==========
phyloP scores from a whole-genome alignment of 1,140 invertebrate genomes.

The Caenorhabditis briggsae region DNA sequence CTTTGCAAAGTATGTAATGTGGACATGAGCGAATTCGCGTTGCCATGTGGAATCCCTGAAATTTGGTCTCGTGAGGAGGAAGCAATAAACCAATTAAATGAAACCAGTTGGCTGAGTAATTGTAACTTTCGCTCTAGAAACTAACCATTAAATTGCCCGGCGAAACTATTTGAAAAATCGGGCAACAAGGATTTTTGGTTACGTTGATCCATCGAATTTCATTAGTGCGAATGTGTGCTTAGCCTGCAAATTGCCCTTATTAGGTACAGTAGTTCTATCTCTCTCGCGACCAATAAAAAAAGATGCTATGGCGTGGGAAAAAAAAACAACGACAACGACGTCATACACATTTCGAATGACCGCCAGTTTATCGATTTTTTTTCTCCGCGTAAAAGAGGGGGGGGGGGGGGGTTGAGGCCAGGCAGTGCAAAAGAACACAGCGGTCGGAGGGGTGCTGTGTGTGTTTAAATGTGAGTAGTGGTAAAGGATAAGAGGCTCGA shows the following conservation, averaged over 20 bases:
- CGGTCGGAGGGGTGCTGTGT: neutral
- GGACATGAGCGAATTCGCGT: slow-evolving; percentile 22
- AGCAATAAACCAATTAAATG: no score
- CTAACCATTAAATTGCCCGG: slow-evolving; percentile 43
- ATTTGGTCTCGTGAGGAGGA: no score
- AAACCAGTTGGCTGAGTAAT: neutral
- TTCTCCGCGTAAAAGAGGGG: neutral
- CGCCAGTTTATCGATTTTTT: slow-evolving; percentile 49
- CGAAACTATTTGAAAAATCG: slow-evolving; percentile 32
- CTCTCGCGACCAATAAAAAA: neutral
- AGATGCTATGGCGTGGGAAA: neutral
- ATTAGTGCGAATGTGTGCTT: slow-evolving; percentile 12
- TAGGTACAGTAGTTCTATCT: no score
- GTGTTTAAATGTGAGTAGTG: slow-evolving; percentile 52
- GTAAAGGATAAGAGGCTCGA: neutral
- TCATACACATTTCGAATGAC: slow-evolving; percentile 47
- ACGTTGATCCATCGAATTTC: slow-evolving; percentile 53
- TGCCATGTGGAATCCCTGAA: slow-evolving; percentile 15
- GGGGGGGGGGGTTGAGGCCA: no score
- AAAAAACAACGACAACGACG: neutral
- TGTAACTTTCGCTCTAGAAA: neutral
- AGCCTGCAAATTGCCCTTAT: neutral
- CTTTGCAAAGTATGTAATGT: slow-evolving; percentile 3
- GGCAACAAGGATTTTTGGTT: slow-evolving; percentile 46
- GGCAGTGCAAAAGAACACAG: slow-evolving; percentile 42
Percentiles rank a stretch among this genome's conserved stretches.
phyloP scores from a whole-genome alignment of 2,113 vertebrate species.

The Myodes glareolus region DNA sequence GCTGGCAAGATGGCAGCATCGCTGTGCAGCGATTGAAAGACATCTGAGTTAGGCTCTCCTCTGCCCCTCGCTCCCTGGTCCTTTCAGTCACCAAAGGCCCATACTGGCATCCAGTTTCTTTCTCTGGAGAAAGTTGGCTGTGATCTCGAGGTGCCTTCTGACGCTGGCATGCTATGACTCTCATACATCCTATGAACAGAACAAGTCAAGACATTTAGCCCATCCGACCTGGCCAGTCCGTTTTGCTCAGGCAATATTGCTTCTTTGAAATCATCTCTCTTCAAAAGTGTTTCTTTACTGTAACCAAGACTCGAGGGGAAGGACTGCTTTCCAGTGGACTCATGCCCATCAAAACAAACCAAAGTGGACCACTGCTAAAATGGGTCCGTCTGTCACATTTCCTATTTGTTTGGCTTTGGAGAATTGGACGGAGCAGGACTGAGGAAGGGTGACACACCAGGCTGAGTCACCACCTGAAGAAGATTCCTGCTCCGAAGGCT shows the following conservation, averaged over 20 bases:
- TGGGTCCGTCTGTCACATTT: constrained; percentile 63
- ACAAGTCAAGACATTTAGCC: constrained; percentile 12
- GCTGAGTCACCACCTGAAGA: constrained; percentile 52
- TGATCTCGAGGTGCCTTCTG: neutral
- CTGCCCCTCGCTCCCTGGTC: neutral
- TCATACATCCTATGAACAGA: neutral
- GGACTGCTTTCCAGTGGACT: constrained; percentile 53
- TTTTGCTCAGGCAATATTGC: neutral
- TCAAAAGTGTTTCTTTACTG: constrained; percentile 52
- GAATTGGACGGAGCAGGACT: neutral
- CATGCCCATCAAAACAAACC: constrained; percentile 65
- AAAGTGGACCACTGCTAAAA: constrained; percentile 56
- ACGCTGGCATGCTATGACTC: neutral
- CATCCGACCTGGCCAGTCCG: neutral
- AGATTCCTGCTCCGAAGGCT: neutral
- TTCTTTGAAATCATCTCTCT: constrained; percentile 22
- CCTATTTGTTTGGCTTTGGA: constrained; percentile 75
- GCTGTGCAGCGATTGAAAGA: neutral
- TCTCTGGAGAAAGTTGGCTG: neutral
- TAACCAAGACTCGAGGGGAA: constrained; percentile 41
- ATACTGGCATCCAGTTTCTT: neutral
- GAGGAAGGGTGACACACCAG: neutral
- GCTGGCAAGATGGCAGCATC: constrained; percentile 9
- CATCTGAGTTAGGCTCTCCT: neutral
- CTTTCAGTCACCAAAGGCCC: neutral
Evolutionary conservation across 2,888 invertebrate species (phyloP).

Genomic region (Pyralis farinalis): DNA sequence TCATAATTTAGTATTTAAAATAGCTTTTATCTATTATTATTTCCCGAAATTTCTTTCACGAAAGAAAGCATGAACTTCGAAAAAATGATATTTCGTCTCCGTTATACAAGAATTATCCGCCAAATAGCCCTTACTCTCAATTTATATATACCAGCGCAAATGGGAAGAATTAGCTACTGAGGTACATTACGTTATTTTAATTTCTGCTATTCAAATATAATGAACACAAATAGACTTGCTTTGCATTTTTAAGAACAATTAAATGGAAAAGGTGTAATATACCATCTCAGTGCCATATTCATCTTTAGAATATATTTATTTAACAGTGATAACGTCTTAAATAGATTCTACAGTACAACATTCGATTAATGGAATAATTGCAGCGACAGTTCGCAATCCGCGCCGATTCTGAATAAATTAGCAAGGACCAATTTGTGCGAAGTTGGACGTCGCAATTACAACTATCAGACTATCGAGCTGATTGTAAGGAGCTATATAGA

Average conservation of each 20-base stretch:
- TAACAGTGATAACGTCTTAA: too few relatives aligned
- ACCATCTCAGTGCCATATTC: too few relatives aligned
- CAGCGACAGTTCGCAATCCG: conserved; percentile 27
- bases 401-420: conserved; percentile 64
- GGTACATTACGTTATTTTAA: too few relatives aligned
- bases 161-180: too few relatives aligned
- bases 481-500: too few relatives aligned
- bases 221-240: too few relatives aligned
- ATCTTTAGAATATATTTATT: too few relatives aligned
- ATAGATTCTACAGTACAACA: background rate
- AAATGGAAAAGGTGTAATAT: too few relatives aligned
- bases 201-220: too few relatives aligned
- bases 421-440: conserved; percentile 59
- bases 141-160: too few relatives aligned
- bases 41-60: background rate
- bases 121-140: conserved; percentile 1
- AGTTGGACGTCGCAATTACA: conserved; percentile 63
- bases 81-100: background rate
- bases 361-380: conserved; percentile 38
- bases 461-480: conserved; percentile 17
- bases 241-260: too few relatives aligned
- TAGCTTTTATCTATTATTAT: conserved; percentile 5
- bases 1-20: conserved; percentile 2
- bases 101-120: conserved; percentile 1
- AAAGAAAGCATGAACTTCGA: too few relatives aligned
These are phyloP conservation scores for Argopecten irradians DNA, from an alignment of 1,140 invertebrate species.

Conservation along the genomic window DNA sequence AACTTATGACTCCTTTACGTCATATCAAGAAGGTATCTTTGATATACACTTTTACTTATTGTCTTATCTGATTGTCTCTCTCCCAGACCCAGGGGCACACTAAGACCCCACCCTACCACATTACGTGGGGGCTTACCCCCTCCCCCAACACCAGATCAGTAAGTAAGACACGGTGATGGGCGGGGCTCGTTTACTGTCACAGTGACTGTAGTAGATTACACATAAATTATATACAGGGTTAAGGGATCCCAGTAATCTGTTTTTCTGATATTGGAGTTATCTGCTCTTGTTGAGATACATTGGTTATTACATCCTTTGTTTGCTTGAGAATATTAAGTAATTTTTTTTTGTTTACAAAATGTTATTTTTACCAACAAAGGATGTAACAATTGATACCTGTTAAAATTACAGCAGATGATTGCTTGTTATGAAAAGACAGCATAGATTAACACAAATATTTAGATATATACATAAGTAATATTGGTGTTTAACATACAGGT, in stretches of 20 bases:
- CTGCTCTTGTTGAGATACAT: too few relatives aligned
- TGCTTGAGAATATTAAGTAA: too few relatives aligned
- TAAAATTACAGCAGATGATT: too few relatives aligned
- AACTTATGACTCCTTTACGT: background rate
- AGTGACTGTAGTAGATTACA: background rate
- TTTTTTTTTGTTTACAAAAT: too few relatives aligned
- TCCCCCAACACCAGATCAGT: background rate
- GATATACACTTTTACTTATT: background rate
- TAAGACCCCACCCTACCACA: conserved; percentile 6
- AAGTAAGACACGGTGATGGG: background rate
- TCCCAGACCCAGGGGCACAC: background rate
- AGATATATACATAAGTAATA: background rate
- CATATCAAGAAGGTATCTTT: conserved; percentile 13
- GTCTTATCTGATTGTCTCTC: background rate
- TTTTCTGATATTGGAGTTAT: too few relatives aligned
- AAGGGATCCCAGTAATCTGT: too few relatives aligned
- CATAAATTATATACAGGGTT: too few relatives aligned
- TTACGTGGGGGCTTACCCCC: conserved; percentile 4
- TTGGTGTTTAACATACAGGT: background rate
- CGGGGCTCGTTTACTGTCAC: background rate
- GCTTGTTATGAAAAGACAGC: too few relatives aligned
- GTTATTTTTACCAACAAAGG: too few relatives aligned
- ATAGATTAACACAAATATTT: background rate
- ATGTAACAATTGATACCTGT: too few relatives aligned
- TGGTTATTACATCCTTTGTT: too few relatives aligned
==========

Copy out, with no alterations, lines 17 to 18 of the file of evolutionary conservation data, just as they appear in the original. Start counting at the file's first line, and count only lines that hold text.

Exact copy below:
- GTAAAGGATAAGAGGCTCGA: neutral
- TCATACACATTTCGAATGAC: slow-evolving; percentile 47